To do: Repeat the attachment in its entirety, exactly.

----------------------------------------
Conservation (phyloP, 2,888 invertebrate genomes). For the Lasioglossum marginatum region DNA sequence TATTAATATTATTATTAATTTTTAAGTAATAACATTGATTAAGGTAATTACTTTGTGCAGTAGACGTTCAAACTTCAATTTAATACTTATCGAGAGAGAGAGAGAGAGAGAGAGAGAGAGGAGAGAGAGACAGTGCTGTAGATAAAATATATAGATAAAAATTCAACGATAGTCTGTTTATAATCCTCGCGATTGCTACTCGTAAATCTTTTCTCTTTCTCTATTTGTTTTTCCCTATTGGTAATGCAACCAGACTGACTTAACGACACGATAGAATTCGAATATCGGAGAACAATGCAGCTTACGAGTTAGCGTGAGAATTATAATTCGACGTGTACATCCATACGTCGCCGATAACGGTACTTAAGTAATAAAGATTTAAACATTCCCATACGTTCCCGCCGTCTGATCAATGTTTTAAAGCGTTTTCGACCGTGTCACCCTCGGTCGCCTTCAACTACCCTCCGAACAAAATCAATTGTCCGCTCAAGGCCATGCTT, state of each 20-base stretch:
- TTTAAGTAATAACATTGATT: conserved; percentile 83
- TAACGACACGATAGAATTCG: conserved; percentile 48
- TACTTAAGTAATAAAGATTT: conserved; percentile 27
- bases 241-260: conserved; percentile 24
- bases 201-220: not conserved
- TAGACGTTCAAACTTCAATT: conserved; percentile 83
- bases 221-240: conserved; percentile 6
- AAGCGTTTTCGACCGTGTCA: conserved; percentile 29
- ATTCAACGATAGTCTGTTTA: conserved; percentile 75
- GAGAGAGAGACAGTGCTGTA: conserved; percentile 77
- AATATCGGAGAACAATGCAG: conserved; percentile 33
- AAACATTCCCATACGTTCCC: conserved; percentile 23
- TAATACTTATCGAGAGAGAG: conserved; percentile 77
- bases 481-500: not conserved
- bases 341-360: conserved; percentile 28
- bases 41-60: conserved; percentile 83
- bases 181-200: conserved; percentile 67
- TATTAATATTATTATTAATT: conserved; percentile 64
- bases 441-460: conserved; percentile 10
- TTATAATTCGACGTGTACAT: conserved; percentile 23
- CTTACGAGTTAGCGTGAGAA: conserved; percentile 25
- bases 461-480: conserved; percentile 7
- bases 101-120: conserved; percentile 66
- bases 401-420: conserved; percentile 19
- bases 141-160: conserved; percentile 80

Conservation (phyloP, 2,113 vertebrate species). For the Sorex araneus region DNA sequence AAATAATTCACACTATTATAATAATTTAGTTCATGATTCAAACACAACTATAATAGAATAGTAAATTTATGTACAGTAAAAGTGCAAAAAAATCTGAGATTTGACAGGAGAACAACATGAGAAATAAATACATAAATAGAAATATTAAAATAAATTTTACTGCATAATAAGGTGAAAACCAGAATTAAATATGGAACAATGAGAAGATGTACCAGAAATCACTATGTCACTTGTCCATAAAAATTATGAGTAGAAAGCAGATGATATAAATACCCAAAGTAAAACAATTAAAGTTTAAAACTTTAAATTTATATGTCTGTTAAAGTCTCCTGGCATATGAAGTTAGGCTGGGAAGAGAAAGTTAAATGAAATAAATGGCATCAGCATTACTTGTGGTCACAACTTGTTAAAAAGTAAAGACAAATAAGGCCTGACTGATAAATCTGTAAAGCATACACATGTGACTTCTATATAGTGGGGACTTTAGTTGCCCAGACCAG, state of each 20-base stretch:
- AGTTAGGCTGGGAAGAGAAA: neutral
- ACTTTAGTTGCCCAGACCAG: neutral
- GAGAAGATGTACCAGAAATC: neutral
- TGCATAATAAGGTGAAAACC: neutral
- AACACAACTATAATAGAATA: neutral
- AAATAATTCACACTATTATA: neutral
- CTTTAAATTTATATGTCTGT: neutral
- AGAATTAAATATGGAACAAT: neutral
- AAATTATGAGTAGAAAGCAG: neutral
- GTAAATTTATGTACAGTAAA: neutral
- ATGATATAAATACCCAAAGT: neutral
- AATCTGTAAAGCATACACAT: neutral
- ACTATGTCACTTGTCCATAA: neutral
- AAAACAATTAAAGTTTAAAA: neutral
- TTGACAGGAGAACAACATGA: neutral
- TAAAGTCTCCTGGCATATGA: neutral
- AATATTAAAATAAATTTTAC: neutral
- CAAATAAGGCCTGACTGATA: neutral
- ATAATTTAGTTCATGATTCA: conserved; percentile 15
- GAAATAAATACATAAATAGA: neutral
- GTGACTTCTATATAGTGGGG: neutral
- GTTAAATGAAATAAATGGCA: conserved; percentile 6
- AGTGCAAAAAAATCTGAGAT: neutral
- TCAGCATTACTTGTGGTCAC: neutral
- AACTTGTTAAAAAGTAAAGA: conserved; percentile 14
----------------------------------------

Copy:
Conservation (phyloP, 2,888 invertebrate genomes). For the Lasioglossum marginatum region DNA sequence TATTAATATTATTATTAATTTTTAAGTAATAACATTGATTAAGGTAATTACTTTGTGCAGTAGACGTTCAAACTTCAATTTAATACTTATCGAGAGAGAGAGAGAGAGAGAGAGAGAGAGGAGAGAGAGACAGTGCTGTAGATAAAATATATAGATAAAAATTCAACGATAGTCTGTTTATAATCCTCGCGATTGCTACTCGTAAATCTTTTCTCTTTCTCTATTTGTTTTTCCCTATTGGTAATGCAACCAGACTGACTTAACGACACGATAGAATTCGAATATCGGAGAACAATGCAGCTTACGAGTTAGCGTGAGAATTATAATTCGACGTGTACATCCATACGTCGCCGATAACGGTACTTAAGTAATAAAGATTTAAACATTCCCATACGTTCCCGCCGTCTGATCAATGTTTTAAAGCGTTTTCGACCGTGTCACCCTCGGTCGCCTTCAACTACCCTCCGAACAAAATCAATTGTCCGCTCAAGGCCATGCTT, state of each 20-base stretch:
- TTTAAGTAATAACATTGATT: conserved; percentile 83
- TAACGACACGATAGAATTCG: conserved; percentile 48
- TACTTAAGTAATAAAGATTT: conserved; percentile 27
- bases 241-260: conserved; percentile 24
- bases 201-220: not conserved
- TAGACGTTCAAACTTCAATT: conserved; percentile 83
- bases 221-240: conserved; percentile 6
- AAGCGTTTTCGACCGTGTCA: conserved; percentile 29
- ATTCAACGATAGTCTGTTTA: conserved; percentile 75
- GAGAGAGAGACAGTGCTGTA: conserved; percentile 77
- AATATCGGAGAACAATGCAG: conserved; percentile 33
- AAACATTCCCATACGTTCCC: conserved; percentile 23
- TAATACTTATCGAGAGAGAG: conserved; percentile 77
- bases 481-500: not conserved
- bases 341-360: conserved; percentile 28
- bases 41-60: conserved; percentile 83
- bases 181-200: conserved; percentile 67
- TATTAATATTATTATTAATT: conserved; percentile 64
- bases 441-460: conserved; percentile 10
- TTATAATTCGACGTGTACAT: conserved; percentile 23
- CTTACGAGTTAGCGTGAGAA: conserved; percentile 25
- bases 461-480: conserved; percentile 7
- bases 101-120: conserved; percentile 66
- bases 401-420: conserved; percentile 19
- bases 141-160: conserved; percentile 80

Conservation (phyloP, 2,113 vertebrate species). For the Sorex araneus region DNA sequence AAATAATTCACACTATTATAATAATTTAGTTCATGATTCAAACACAACTATAATAGAATAGTAAATTTATGTACAGTAAAAGTGCAAAAAAATCTGAGATTTGACAGGAGAACAACATGAGAAATAAATACATAAATAGAAATATTAAAATAAATTTTACTGCATAATAAGGTGAAAACCAGAATTAAATATGGAACAATGAGAAGATGTACCAGAAATCACTATGTCACTTGTCCATAAAAATTATGAGTAGAAAGCAGATGATATAAATACCCAAAGTAAAACAATTAAAGTTTAAAACTTTAAATTTATATGTCTGTTAAAGTCTCCTGGCATATGAAGTTAGGCTGGGAAGAGAAAGTTAAATGAAATAAATGGCATCAGCATTACTTGTGGTCACAACTTGTTAAAAAGTAAAGACAAATAAGGCCTGACTGATAAATCTGTAAAGCATACACATGTGACTTCTATATAGTGGGGACTTTAGTTGCCCAGACCAG, state of each 20-base stretch:
- AGTTAGGCTGGGAAGAGAAA: neutral
- ACTTTAGTTGCCCAGACCAG: neutral
- GAGAAGATGTACCAGAAATC: neutral
- TGCATAATAAGGTGAAAACC: neutral
- AACACAACTATAATAGAATA: neutral
- AAATAATTCACACTATTATA: neutral
- CTTTAAATTTATATGTCTGT: neutral
- AGAATTAAATATGGAACAAT: neutral
- AAATTATGAGTAGAAAGCAG: neutral
- GTAAATTTATGTACAGTAAA: neutral
- ATGATATAAATACCCAAAGT: neutral
- AATCTGTAAAGCATACACAT: neutral
- ACTATGTCACTTGTCCATAA: neutral
- AAAACAATTAAAGTTTAAAA: neutral
- TTGACAGGAGAACAACATGA: neutral
- TAAAGTCTCCTGGCATATGA: neutral
- AATATTAAAATAAATTTTAC: neutral
- CAAATAAGGCCTGACTGATA: neutral
- ATAATTTAGTTCATGATTCA: conserved; percentile 15
- GAAATAAATACATAAATAGA: neutral
- GTGACTTCTATATAGTGGGG: neutral
- GTTAAATGAAATAAATGGCA: conserved; percentile 6
- AGTGCAAAAAAATCTGAGAT: neutral
- TCAGCATTACTTGTGGTCAC: neutral
- AACTTGTTAAAAAGTAAAGA: conserved; percentile 14